Caledonia’s band was rated as the top program of the festival in Seattle, WA. on April 27. (Contributed Photo)

Caledonia Secondary School’s band wins awards at Seattle music festival

For many students, this was their first time holding a trophy

Caledonia Secondary School’s band brought home awards from the Worldstrides OnStage Festival in Seattle, WA. on April 27.

Overall, Caledonia’s band was rated as the top program of the festival, with their concert band section receiving a gold standing and their jazz band taking silver.

“It was big deal for them, they were quite proud of their trophies,” says Geoffrey Parr, the school’s music teacher. “[There were a few students] who had never held a trophy before.”

The adjudicators also awarded Caledonia student Tiyanee Stevens the Maestro Award, which was given for her jazz band solo on the trombone.

READ MORE: Stellar musicians, performers recognized at 54th Pacific Northwest Music Festival

At the festival, their group was one of the few Canadian schools that performed as the majority were from across the U.S.A. For many students, this trip was their first time visiting Seattle and Parr says it was a great way to let them see how music can take them to different places.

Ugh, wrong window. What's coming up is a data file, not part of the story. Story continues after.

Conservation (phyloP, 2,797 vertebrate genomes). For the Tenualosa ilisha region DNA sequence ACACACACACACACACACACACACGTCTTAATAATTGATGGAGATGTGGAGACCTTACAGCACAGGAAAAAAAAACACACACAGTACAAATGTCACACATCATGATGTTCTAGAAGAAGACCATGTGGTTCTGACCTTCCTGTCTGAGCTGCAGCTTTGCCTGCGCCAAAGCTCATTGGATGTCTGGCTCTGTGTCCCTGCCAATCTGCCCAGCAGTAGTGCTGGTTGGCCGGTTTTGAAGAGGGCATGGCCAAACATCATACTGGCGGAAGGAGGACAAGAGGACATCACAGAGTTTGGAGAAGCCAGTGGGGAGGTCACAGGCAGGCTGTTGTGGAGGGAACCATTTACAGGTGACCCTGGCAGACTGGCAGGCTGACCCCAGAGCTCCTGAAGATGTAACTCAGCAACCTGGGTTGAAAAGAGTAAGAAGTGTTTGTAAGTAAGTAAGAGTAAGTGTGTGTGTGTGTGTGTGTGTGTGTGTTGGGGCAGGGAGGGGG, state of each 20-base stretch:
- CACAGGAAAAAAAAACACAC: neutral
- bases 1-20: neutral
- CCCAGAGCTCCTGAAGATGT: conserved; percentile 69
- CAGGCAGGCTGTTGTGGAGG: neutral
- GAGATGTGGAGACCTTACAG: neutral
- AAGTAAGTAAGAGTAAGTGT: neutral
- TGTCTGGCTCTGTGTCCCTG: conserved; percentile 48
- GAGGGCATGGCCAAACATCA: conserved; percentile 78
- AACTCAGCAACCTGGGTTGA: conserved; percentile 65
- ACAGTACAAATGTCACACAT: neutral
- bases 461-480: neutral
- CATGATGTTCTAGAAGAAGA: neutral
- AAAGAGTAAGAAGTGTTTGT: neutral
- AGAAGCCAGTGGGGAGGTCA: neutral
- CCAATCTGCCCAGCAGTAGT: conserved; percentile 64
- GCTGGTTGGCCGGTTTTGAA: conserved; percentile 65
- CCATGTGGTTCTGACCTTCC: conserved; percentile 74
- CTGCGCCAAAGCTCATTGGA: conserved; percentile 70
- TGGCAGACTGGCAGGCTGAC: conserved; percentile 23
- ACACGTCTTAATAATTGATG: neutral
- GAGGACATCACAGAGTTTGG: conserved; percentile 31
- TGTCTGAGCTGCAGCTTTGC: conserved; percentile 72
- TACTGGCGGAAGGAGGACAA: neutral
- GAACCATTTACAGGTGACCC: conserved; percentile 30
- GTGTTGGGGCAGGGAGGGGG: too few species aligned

“They need to see and be around other kids that are doing the same thing, to realize that it’s not just us,” he says. “I think it’s important for them to open up the cultural and artistic world to them… sometimes to appreciate what’s going on in town, you have to go out and do stuff like this.”

READ MORE: Band telethon raises more than $2,000 for school music programs

Recently, Parr announced he will be retiring this year but says he wants the students to continue playing in the band even after he’s gone and to understand the importance of expression with music.

“I think it gives them something they can do for the rest of their lives… singing in a choir or playing in a band is actually good for you with all the harmonics and vibrations that are going through your body. It brings the serotonin levels up,” says Parr, “When they walk away from it, they’ll realize they don’t have it anymore and hopefully return.”

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